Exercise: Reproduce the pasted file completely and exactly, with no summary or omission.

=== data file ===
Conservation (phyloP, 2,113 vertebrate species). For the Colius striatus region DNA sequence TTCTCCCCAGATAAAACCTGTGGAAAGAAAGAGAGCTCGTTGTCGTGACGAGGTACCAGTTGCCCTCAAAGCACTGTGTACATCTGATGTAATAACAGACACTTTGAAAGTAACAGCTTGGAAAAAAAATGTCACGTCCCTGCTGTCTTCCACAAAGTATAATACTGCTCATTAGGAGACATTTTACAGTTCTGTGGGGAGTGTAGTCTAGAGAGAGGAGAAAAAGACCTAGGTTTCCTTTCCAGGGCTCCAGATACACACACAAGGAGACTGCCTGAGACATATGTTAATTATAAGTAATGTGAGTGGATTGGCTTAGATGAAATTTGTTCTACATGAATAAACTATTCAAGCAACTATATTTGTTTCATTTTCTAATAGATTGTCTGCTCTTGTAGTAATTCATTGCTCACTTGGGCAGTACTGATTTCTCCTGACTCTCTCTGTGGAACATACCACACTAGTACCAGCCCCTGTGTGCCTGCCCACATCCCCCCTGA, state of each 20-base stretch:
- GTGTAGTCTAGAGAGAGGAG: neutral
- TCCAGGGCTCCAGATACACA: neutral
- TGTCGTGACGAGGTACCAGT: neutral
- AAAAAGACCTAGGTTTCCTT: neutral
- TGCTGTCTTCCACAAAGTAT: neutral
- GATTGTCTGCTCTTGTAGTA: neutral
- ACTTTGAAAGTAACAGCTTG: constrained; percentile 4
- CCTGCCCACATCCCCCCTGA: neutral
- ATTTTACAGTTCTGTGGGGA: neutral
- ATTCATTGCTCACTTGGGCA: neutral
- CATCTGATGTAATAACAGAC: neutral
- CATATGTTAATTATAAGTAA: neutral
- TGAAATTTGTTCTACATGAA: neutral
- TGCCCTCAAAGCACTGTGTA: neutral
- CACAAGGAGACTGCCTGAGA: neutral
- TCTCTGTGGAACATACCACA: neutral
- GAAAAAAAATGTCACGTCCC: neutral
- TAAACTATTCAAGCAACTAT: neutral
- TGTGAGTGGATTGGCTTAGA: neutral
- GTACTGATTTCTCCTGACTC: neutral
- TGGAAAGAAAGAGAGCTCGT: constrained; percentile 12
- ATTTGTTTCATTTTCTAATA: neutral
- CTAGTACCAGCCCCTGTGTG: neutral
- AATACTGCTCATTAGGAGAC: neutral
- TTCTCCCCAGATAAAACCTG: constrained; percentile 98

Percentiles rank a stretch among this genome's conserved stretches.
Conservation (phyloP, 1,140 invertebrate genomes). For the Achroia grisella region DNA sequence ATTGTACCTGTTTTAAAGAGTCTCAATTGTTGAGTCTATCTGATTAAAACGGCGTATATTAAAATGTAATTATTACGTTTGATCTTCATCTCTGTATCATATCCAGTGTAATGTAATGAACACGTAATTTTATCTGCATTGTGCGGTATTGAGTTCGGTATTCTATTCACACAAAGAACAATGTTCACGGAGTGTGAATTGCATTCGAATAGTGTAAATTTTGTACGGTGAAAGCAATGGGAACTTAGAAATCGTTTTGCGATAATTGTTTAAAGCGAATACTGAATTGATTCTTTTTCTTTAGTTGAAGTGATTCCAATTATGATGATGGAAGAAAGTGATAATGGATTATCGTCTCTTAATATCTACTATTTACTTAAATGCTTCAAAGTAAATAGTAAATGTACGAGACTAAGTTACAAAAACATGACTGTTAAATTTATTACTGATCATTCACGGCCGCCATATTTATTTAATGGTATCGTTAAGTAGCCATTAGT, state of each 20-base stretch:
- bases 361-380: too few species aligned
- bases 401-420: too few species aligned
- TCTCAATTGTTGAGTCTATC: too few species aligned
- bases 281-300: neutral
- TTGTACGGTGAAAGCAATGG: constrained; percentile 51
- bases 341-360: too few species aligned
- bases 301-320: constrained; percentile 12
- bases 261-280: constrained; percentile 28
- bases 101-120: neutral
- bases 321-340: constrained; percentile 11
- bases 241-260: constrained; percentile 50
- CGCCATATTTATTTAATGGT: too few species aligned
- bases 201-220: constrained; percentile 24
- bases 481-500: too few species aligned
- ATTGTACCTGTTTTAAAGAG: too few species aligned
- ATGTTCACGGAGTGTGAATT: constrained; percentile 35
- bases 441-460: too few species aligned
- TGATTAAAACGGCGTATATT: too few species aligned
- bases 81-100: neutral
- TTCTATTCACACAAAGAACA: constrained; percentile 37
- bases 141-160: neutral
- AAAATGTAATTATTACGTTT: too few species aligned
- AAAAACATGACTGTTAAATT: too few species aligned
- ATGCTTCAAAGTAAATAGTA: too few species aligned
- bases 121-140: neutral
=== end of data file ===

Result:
Conservation (phyloP, 2,113 vertebrate species). For the Colius striatus region DNA sequence TTCTCCCCAGATAAAACCTGTGGAAAGAAAGAGAGCTCGTTGTCGTGACGAGGTACCAGTTGCCCTCAAAGCACTGTGTACATCTGATGTAATAACAGACACTTTGAAAGTAACAGCTTGGAAAAAAAATGTCACGTCCCTGCTGTCTTCCACAAAGTATAATACTGCTCATTAGGAGACATTTTACAGTTCTGTGGGGAGTGTAGTCTAGAGAGAGGAGAAAAAGACCTAGGTTTCCTTTCCAGGGCTCCAGATACACACACAAGGAGACTGCCTGAGACATATGTTAATTATAAGTAATGTGAGTGGATTGGCTTAGATGAAATTTGTTCTACATGAATAAACTATTCAAGCAACTATATTTGTTTCATTTTCTAATAGATTGTCTGCTCTTGTAGTAATTCATTGCTCACTTGGGCAGTACTGATTTCTCCTGACTCTCTCTGTGGAACATACCACACTAGTACCAGCCCCTGTGTGCCTGCCCACATCCCCCCTGA, state of each 20-base stretch:
- GTGTAGTCTAGAGAGAGGAG: neutral
- TCCAGGGCTCCAGATACACA: neutral
- TGTCGTGACGAGGTACCAGT: neutral
- AAAAAGACCTAGGTTTCCTT: neutral
- TGCTGTCTTCCACAAAGTAT: neutral
- GATTGTCTGCTCTTGTAGTA: neutral
- ACTTTGAAAGTAACAGCTTG: constrained; percentile 4
- CCTGCCCACATCCCCCCTGA: neutral
- ATTTTACAGTTCTGTGGGGA: neutral
- ATTCATTGCTCACTTGGGCA: neutral
- CATCTGATGTAATAACAGAC: neutral
- CATATGTTAATTATAAGTAA: neutral
- TGAAATTTGTTCTACATGAA: neutral
- TGCCCTCAAAGCACTGTGTA: neutral
- CACAAGGAGACTGCCTGAGA: neutral
- TCTCTGTGGAACATACCACA: neutral
- GAAAAAAAATGTCACGTCCC: neutral
- TAAACTATTCAAGCAACTAT: neutral
- TGTGAGTGGATTGGCTTAGA: neutral
- GTACTGATTTCTCCTGACTC: neutral
- TGGAAAGAAAGAGAGCTCGT: constrained; percentile 12
- ATTTGTTTCATTTTCTAATA: neutral
- CTAGTACCAGCCCCTGTGTG: neutral
- AATACTGCTCATTAGGAGAC: neutral
- TTCTCCCCAGATAAAACCTG: constrained; percentile 98

Percentiles rank a stretch among this genome's conserved stretches.
Conservation (phyloP, 1,140 invertebrate genomes). For the Achroia grisella region DNA sequence ATTGTACCTGTTTTAAAGAGTCTCAATTGTTGAGTCTATCTGATTAAAACGGCGTATATTAAAATGTAATTATTACGTTTGATCTTCATCTCTGTATCATATCCAGTGTAATGTAATGAACACGTAATTTTATCTGCATTGTGCGGTATTGAGTTCGGTATTCTATTCACACAAAGAACAATGTTCACGGAGTGTGAATTGCATTCGAATAGTGTAAATTTTGTACGGTGAAAGCAATGGGAACTTAGAAATCGTTTTGCGATAATTGTTTAAAGCGAATACTGAATTGATTCTTTTTCTTTAGTTGAAGTGATTCCAATTATGATGATGGAAGAAAGTGATAATGGATTATCGTCTCTTAATATCTACTATTTACTTAAATGCTTCAAAGTAAATAGTAAATGTACGAGACTAAGTTACAAAAACATGACTGTTAAATTTATTACTGATCATTCACGGCCGCCATATTTATTTAATGGTATCGTTAAGTAGCCATTAGT, state of each 20-base stretch:
- bases 361-380: too few species aligned
- bases 401-420: too few species aligned
- TCTCAATTGTTGAGTCTATC: too few species aligned
- bases 281-300: neutral
- TTGTACGGTGAAAGCAATGG: constrained; percentile 51
- bases 341-360: too few species aligned
- bases 301-320: constrained; percentile 12
- bases 261-280: constrained; percentile 28
- bases 101-120: neutral
- bases 321-340: constrained; percentile 11
- bases 241-260: constrained; percentile 50
- CGCCATATTTATTTAATGGT: too few species aligned
- bases 201-220: constrained; percentile 24
- bases 481-500: too few species aligned
- ATTGTACCTGTTTTAAAGAG: too few species aligned
- ATGTTCACGGAGTGTGAATT: constrained; percentile 35
- bases 441-460: too few species aligned
- TGATTAAAACGGCGTATATT: too few species aligned
- bases 81-100: neutral
- TTCTATTCACACAAAGAACA: constrained; percentile 37
- bases 141-160: neutral
- AAAATGTAATTATTACGTTT: too few species aligned
- AAAAACATGACTGTTAAATT: too few species aligned
- ATGCTTCAAAGTAAATAGTA: too few species aligned
- bases 121-140: neutral